Bacteria could cause the chronic disease Alzheimer’s. That’s a radical thinking shift from the last twenty years of Alzheimer’s research which has targeted developing drugs to target sticky clumps of protein pieces called beta-amyloid. Despite billions being invested to understand how the beta-amyloid contributes to a slow, cognitive decline, the disease remains a mystery.
Garth Ehrlich, PhD, a professor in the College of Medicine and director of the Center for Genomic Sciences says “there is nothing new you can do for an Alzheimer’s patient that you couldn’t do 20 years ago.”
A study from Drexel researchers offers new evidence to support a controversial hypothesis: Alzheimer’s disease results from the body’s inflammatory response to chronic infections. The scientists believe that bacteria create slimy, impenetrable biofilms in the brain, prompting the immune system to destroy surrounding tissue.
Once bacteria metamorphose into a biofilm, antibiotics can no longer treat them.
Dr. Ehrlich and other Drexel University faculty members are among a group of scientists who think the direction of Alzheimer’s research needs to be rerouted.
Rather than developing drugs to try and target the beta-amyloid (as is the direction of most current studies), researchers could be putting efforts into developing more reliable tests for bacterial detection in the central nervous system and investigating new anti-biofilm treatments.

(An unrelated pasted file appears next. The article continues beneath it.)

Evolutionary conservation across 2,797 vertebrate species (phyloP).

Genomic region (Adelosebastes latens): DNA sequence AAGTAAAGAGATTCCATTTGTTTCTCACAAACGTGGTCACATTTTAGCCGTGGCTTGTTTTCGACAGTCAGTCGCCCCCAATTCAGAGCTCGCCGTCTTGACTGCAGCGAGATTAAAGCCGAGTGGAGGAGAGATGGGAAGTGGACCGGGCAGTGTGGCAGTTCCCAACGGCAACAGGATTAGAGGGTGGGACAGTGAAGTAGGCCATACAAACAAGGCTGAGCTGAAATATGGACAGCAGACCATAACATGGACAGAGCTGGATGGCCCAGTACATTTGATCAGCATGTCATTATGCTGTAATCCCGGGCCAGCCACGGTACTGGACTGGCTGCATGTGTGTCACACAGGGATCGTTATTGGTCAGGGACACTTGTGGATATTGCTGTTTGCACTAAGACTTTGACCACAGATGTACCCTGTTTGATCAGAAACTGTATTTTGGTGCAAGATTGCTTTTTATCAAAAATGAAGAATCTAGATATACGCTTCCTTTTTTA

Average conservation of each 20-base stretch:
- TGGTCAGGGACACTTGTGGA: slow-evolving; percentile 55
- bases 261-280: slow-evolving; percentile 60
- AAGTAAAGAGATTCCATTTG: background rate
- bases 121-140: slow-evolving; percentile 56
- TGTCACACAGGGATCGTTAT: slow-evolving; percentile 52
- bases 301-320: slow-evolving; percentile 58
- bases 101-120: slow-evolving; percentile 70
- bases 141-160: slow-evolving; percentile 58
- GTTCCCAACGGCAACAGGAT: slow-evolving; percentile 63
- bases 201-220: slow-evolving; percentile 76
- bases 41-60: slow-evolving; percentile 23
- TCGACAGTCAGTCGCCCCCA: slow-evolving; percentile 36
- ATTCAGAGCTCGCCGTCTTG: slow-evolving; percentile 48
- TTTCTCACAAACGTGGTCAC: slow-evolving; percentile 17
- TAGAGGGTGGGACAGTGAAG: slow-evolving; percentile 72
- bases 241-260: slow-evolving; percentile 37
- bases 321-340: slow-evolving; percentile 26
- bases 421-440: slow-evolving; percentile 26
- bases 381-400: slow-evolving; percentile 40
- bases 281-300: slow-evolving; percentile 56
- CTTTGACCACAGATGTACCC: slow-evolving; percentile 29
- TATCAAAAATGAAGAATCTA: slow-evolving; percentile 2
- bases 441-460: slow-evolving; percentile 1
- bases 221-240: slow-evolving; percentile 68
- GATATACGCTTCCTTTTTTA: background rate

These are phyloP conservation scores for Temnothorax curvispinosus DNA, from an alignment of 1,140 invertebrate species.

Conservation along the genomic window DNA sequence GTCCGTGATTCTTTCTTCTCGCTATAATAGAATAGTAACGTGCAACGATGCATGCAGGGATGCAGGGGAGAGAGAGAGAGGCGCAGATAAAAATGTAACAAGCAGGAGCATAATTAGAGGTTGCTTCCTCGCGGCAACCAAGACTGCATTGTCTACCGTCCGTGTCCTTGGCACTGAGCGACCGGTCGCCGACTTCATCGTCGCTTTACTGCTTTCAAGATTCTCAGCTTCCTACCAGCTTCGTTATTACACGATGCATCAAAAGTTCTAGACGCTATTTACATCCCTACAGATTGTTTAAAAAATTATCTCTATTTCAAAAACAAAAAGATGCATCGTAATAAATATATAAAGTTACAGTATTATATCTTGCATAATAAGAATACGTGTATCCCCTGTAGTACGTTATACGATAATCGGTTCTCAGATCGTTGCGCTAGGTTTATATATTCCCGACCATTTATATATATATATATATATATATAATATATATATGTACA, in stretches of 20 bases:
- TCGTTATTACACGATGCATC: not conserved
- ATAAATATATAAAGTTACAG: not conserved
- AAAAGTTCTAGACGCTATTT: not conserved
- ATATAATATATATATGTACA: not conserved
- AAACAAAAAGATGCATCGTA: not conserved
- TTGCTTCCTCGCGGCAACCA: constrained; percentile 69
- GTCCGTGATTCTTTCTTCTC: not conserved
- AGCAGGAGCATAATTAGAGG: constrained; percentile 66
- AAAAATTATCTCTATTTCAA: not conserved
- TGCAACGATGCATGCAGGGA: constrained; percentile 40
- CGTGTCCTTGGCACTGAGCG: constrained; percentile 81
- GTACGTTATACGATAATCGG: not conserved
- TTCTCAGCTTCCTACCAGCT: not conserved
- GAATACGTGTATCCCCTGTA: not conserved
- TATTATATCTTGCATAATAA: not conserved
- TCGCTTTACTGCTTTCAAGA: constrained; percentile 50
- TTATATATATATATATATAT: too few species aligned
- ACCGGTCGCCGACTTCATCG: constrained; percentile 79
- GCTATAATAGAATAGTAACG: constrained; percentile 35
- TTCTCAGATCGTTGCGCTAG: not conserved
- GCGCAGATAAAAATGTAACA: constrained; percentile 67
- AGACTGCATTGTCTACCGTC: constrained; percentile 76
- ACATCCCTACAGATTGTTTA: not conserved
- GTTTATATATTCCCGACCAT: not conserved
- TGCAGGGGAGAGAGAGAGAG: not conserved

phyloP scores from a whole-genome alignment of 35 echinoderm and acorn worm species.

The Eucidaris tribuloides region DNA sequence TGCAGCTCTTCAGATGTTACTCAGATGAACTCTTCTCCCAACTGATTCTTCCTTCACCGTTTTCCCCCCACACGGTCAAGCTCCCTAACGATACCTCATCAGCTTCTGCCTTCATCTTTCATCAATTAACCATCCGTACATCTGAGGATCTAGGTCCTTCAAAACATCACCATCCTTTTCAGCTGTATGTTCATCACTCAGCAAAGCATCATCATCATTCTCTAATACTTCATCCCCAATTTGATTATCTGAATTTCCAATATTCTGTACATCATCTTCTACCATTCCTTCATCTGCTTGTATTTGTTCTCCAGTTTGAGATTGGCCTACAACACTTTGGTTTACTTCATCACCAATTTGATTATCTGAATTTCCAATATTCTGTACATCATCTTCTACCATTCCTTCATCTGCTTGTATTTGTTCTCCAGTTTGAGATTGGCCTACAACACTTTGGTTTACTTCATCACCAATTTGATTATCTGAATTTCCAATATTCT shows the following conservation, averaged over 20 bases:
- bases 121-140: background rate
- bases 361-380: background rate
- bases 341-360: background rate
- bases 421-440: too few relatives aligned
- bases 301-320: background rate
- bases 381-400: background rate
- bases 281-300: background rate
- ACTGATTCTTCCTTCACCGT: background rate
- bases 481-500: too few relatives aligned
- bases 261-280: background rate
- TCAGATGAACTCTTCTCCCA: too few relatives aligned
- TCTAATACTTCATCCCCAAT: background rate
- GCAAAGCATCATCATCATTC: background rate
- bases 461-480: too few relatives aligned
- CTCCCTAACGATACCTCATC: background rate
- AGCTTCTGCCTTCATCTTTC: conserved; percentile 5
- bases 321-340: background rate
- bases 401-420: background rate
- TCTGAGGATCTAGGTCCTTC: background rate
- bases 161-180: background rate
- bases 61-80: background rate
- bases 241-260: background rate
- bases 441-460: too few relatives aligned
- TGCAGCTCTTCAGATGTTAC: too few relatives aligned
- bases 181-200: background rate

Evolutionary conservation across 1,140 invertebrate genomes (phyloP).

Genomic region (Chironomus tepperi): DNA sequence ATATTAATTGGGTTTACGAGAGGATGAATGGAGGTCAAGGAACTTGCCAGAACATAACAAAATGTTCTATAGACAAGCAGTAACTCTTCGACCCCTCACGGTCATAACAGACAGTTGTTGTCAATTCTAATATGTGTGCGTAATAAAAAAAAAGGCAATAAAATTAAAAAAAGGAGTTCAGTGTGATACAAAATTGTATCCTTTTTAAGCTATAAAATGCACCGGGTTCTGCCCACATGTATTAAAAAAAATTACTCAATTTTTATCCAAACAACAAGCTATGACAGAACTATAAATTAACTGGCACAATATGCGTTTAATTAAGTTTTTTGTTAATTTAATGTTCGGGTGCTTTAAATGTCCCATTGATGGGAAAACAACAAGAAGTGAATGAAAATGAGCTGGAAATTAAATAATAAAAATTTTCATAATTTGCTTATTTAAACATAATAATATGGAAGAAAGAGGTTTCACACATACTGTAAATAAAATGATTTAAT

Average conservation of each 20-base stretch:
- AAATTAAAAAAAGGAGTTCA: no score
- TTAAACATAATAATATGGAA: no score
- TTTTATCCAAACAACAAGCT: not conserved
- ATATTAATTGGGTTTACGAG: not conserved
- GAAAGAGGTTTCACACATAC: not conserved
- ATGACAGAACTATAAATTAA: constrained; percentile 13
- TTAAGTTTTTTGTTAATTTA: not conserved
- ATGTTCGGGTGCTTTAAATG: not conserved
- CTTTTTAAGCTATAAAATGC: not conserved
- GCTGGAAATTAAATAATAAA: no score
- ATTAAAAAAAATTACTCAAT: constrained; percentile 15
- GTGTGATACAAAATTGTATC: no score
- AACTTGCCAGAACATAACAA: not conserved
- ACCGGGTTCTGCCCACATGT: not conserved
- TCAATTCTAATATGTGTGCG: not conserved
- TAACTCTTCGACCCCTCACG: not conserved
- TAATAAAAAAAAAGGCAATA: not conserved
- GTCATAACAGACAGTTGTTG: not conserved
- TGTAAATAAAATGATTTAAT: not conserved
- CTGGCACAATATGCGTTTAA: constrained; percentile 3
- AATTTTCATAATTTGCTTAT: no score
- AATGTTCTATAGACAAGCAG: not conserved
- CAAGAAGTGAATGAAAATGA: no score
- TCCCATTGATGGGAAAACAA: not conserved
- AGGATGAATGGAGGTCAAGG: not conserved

Assistant Professor of Neurology Robert Moir, teamed up with Professor of Child Neurology and Mental Retardation Rudolph Tanzi, both of Harvard Medical School and Massachusetts General Hospital to lead The Brain Microbiome Project. Their goal to find out what bacteria can be found in the brain and which are friendly and which aren’t.
Dr. Moir told The Harvard Gazette, “The things creeping around in the brain will scare the heebie-jeebies out of you. If an infection does prove to be the source of Alzheimer’s, we should be able to recognize it easily and wipe it out, before any neurological damage takes place, which means the end of Alzheimer’s as we know it.
The antidote can’t happen soon enough. Alzheimer’s affects 5.3 million Americans and is the sixth leading cause of death in the United States. It is the only one of the top ten killers that cannot be prevented, cured or slowed. In 2015, Alzheimer’s and other dementias cost the nation $226 billion. By 2050, these costs could rise to $1.1 trillion, according to the Alzheimer’s Association.